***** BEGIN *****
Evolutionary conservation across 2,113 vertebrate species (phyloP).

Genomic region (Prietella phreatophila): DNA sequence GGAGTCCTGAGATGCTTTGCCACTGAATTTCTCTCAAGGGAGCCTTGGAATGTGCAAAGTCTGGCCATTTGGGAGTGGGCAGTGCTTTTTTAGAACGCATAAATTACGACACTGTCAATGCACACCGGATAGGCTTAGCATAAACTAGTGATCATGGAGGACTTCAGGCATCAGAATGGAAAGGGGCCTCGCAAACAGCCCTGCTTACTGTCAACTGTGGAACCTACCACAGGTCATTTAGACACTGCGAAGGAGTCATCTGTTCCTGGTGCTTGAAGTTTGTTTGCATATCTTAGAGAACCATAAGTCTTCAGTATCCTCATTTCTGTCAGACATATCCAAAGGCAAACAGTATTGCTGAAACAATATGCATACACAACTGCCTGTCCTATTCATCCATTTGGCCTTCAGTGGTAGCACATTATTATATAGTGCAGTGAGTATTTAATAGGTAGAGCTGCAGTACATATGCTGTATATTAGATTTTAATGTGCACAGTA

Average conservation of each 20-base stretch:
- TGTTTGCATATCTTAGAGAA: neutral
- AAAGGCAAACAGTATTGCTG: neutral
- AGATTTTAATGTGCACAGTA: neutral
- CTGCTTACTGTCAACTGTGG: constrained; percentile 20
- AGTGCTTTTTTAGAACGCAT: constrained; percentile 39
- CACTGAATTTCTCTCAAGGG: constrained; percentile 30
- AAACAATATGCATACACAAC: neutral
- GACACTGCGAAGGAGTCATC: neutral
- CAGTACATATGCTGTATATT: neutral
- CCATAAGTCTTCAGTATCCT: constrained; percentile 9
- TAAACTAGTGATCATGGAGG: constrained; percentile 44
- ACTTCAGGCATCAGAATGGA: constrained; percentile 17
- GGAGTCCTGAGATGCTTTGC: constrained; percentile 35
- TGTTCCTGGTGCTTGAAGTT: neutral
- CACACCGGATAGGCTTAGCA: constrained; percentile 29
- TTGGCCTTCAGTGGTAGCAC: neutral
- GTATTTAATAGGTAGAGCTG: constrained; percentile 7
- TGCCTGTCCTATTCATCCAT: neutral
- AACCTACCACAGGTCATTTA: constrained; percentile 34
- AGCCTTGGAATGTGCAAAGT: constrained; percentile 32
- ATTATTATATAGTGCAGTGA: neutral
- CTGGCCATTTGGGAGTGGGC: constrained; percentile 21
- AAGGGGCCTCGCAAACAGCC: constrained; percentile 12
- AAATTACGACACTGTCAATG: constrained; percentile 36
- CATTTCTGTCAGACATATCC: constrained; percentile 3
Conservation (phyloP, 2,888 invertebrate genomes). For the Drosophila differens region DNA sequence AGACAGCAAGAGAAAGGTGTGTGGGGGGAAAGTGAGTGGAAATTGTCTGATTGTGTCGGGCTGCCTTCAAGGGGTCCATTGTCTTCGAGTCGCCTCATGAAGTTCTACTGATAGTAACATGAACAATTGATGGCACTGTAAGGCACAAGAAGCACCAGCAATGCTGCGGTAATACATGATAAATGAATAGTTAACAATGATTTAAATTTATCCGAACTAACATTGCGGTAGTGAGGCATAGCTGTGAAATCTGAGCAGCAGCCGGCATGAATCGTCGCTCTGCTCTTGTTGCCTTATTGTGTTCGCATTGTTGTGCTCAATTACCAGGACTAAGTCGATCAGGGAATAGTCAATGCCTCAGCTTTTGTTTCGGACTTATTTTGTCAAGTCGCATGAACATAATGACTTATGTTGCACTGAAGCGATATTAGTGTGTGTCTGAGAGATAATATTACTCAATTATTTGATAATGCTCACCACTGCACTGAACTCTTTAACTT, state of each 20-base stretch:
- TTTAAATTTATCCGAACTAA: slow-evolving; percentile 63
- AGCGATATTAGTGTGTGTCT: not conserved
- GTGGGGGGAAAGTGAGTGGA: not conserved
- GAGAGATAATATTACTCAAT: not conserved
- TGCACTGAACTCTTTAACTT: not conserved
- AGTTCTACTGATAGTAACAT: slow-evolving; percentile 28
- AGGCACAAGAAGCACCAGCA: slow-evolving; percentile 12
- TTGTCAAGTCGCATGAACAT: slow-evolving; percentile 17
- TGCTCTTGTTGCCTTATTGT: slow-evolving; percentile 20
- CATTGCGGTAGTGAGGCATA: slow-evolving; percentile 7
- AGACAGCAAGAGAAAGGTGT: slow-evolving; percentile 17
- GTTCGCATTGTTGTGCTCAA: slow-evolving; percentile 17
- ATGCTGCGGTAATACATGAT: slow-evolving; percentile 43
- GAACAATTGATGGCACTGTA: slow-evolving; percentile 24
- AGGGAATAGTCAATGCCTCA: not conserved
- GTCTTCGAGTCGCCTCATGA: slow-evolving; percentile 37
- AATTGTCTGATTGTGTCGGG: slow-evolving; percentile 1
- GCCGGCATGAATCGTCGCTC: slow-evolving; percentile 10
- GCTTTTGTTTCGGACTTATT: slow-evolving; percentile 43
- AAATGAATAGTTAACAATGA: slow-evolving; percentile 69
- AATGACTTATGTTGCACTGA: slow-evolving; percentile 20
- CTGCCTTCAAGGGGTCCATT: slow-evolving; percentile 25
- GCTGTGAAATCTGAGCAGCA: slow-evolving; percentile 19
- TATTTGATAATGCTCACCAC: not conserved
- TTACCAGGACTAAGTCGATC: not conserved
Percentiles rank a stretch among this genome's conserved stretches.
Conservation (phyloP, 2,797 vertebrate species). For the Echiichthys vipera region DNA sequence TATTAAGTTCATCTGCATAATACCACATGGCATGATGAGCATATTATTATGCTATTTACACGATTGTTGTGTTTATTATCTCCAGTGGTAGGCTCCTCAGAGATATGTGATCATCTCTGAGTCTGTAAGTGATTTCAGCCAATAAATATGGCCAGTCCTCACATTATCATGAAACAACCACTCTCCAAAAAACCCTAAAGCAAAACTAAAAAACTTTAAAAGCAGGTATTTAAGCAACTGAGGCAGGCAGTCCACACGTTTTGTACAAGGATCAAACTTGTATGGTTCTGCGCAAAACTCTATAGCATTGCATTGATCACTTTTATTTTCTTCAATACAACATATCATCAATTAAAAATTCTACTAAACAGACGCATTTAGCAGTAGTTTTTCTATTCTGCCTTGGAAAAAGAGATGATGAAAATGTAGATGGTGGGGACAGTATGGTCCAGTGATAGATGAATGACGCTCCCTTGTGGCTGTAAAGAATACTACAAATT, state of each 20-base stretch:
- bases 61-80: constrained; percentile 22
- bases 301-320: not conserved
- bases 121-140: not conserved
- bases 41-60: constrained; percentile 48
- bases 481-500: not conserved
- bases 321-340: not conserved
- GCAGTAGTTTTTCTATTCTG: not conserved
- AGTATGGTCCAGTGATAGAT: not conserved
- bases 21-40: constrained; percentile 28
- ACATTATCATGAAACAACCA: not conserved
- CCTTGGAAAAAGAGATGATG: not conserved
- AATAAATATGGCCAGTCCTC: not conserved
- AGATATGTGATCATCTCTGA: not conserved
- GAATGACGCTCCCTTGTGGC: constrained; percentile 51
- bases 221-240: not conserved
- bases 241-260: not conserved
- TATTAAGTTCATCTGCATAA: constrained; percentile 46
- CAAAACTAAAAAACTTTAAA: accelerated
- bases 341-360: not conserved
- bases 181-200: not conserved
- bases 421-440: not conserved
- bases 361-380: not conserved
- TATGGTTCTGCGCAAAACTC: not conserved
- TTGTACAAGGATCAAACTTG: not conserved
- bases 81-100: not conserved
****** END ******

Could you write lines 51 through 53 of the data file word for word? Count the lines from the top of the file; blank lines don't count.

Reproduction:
- CTGCCTTCAAGGGGTCCATT: slow-evolving; percentile 25
- GCTGTGAAATCTGAGCAGCA: slow-evolving; percentile 19
- TATTTGATAATGCTCACCAC: not conserved